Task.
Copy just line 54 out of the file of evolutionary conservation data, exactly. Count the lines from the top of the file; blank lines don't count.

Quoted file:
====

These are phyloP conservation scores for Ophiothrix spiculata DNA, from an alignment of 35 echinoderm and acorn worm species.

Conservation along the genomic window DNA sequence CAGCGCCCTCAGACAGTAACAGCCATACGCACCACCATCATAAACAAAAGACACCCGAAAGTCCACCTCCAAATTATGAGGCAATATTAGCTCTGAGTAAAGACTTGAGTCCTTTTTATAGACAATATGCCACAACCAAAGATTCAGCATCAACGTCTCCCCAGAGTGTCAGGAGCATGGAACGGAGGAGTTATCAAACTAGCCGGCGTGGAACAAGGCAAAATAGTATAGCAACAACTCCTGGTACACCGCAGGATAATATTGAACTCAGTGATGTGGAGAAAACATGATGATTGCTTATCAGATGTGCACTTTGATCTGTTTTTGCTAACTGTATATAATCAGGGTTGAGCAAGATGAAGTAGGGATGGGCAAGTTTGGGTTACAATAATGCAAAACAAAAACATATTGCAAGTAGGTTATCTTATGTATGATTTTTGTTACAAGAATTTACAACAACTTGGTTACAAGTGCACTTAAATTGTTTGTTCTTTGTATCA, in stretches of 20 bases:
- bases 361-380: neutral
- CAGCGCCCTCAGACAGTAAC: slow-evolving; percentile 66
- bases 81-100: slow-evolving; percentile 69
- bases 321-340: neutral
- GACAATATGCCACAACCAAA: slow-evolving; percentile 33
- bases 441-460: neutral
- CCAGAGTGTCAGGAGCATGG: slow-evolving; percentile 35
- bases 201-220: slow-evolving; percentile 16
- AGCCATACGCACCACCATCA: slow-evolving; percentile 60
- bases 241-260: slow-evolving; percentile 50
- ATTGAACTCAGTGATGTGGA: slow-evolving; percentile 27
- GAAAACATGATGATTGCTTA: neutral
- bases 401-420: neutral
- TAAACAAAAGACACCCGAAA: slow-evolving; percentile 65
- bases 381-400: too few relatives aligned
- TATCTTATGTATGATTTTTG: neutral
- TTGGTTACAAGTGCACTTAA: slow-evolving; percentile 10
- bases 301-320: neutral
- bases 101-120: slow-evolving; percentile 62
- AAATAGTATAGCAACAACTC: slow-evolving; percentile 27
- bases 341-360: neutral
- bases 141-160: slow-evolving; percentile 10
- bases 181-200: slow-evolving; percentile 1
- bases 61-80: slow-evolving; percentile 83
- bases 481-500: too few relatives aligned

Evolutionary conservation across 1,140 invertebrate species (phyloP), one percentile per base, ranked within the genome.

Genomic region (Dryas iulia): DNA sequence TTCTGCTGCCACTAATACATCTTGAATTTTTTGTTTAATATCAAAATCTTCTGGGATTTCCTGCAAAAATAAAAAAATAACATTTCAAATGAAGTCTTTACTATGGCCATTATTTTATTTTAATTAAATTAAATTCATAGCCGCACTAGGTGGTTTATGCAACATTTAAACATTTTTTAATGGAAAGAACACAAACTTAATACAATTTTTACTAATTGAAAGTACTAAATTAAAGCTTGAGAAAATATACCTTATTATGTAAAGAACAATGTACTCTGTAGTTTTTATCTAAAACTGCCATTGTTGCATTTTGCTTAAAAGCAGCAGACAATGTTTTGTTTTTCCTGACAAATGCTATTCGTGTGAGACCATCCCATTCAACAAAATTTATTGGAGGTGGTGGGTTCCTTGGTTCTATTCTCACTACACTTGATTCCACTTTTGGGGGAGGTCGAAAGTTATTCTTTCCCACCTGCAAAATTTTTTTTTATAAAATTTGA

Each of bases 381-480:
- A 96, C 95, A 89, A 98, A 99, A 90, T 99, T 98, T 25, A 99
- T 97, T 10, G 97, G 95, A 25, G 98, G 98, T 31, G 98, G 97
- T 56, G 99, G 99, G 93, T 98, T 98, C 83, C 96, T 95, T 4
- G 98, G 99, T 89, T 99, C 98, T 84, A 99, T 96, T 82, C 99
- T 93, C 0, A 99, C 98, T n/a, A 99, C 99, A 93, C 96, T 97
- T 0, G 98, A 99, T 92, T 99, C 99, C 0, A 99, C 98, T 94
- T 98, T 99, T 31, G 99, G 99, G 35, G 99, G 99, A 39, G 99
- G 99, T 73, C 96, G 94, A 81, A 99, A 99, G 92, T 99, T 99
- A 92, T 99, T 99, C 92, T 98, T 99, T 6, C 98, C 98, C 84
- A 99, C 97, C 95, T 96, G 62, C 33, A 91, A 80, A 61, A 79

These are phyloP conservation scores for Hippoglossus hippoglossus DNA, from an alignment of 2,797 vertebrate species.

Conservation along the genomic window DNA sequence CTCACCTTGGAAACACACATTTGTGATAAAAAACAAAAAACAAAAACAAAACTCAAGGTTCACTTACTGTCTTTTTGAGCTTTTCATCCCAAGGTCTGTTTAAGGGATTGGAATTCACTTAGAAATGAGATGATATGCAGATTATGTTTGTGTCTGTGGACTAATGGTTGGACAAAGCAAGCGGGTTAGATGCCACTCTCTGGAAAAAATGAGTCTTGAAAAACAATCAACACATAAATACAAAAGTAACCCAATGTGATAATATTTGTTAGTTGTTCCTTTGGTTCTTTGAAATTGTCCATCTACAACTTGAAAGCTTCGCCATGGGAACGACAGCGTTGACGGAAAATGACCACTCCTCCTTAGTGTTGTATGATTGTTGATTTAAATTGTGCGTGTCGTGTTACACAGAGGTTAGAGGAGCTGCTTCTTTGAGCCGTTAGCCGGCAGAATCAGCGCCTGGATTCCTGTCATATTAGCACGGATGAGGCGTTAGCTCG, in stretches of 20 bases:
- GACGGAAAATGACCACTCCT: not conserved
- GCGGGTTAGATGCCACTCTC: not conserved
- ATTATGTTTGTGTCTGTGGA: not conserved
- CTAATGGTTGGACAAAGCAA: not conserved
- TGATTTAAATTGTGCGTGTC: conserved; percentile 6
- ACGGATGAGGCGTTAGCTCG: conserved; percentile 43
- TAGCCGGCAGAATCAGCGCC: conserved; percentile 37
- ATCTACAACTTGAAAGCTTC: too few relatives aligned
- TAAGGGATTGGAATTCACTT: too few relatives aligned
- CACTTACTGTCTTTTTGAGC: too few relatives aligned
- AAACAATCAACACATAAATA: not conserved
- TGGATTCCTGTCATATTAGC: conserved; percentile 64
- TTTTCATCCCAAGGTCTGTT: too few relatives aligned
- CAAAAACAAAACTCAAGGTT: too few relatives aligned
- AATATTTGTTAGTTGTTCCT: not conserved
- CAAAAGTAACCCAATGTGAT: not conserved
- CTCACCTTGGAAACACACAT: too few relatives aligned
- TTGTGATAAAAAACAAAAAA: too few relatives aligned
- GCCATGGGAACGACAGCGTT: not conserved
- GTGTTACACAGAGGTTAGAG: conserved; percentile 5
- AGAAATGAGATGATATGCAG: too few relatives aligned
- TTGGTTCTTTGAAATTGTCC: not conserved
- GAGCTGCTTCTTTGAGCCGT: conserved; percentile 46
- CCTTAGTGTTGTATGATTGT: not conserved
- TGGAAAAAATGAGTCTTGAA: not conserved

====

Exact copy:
- TGGATTCCTGTCATATTAGC: conserved; percentile 64